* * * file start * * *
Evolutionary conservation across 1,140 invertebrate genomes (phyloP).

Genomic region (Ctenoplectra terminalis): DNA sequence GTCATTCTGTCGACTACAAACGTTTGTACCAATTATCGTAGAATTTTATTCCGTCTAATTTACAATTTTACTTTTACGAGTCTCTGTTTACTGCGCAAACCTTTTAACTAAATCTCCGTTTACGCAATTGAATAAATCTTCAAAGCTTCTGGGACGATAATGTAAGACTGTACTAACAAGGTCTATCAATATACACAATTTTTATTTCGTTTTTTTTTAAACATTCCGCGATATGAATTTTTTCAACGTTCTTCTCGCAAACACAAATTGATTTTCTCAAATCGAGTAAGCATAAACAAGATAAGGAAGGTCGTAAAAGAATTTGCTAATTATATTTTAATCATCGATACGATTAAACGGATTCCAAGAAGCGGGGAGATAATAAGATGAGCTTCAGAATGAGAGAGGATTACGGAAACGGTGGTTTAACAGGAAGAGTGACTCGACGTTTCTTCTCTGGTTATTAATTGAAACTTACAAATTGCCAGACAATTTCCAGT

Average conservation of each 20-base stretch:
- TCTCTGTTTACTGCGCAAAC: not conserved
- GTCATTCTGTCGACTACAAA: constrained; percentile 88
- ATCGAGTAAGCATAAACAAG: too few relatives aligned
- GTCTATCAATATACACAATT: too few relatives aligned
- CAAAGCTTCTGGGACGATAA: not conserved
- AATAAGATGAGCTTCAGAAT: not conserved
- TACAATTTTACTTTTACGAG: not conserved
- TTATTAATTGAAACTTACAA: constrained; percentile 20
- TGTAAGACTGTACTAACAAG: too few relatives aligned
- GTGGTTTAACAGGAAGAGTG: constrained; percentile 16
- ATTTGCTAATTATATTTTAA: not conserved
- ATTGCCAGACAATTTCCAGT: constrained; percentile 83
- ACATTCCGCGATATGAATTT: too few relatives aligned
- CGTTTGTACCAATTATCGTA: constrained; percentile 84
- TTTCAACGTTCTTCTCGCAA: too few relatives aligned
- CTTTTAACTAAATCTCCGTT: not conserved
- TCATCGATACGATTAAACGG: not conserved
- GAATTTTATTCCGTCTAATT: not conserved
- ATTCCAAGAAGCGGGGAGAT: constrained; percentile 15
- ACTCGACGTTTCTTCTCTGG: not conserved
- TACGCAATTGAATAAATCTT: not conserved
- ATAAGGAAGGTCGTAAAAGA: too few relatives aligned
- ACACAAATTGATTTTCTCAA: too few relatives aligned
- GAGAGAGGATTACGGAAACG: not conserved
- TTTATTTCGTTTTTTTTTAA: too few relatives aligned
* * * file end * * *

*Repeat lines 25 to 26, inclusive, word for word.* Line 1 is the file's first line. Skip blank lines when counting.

- ATAAGGAAGGTCGTAAAAGA: too few relatives aligned
- ACACAAATTGATTTTCTCAA: too few relatives aligned